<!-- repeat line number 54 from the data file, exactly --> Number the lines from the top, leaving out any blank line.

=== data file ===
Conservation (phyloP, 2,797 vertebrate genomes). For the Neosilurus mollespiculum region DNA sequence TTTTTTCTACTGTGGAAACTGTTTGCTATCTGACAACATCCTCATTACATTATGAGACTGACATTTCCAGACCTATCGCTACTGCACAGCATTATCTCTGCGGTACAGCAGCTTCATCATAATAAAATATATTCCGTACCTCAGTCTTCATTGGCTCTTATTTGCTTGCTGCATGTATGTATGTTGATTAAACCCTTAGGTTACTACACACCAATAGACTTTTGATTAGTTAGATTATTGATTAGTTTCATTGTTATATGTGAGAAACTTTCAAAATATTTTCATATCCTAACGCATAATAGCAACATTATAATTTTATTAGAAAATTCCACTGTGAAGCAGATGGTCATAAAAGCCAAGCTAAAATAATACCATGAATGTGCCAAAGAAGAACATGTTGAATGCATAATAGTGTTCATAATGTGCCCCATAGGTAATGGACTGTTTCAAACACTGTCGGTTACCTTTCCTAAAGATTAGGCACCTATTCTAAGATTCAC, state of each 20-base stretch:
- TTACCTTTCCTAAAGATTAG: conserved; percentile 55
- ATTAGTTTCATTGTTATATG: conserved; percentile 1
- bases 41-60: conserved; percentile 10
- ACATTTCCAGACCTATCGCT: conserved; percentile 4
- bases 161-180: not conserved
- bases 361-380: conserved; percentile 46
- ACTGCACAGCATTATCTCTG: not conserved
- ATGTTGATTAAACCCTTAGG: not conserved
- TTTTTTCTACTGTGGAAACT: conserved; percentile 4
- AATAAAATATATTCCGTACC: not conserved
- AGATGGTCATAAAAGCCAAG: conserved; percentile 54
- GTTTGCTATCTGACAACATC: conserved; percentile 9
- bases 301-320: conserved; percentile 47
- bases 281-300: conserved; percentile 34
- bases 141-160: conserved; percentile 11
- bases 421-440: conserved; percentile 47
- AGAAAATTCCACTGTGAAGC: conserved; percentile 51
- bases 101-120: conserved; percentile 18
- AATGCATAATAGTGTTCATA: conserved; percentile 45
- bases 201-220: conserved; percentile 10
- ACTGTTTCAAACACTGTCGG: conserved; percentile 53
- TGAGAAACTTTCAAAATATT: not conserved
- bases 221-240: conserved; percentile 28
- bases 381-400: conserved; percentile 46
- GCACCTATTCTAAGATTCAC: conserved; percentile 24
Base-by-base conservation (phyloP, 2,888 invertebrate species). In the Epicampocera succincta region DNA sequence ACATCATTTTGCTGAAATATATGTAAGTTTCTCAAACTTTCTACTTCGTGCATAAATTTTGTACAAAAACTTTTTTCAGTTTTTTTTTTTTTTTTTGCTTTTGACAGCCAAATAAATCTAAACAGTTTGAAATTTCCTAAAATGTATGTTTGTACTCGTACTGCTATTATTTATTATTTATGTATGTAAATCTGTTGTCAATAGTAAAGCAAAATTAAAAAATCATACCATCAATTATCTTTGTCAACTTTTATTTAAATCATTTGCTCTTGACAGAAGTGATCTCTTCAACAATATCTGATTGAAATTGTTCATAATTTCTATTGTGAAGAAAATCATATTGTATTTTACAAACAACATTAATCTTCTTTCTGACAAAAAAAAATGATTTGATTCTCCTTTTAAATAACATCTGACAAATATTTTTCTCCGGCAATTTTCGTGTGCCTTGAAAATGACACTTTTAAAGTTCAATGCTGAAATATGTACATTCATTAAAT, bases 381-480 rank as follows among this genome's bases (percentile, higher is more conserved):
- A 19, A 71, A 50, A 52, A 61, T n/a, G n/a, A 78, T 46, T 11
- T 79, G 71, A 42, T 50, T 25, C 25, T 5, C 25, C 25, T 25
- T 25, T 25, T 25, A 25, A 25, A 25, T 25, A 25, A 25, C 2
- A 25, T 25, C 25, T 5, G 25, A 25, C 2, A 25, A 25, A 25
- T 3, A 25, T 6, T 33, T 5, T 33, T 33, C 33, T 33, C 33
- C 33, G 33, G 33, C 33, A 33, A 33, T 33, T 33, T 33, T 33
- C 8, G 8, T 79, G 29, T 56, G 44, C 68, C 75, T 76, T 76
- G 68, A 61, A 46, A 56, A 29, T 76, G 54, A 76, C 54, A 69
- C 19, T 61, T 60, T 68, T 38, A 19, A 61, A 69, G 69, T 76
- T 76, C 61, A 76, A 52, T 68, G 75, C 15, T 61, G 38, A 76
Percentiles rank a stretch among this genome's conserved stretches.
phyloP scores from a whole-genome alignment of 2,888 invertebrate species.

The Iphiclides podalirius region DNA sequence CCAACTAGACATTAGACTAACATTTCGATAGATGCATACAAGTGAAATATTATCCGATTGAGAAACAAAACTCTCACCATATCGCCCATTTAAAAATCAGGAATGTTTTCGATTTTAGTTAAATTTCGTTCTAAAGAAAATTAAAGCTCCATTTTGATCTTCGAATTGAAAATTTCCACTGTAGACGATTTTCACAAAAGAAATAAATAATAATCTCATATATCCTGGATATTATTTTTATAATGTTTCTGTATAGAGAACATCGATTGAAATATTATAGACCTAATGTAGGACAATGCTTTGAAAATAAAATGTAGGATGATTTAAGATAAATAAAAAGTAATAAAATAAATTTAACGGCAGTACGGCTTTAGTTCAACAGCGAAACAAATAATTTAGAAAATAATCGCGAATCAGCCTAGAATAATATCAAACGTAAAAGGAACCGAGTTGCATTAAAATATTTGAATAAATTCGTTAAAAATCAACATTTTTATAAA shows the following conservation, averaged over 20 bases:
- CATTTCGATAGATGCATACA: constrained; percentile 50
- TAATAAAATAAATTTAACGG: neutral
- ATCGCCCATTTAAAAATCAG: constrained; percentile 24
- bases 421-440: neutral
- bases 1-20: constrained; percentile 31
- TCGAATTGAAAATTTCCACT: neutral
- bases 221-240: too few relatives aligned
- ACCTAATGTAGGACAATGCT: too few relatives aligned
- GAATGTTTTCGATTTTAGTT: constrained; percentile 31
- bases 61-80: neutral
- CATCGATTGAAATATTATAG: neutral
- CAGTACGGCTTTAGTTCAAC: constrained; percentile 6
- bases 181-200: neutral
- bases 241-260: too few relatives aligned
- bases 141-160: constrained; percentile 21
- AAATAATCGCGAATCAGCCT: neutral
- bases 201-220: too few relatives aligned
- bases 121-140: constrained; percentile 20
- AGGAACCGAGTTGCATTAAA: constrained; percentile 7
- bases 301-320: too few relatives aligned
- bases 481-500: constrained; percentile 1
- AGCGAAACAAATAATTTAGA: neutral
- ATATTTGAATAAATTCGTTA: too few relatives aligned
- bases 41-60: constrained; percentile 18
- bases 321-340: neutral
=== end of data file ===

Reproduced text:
- bases 241-260: too few relatives aligned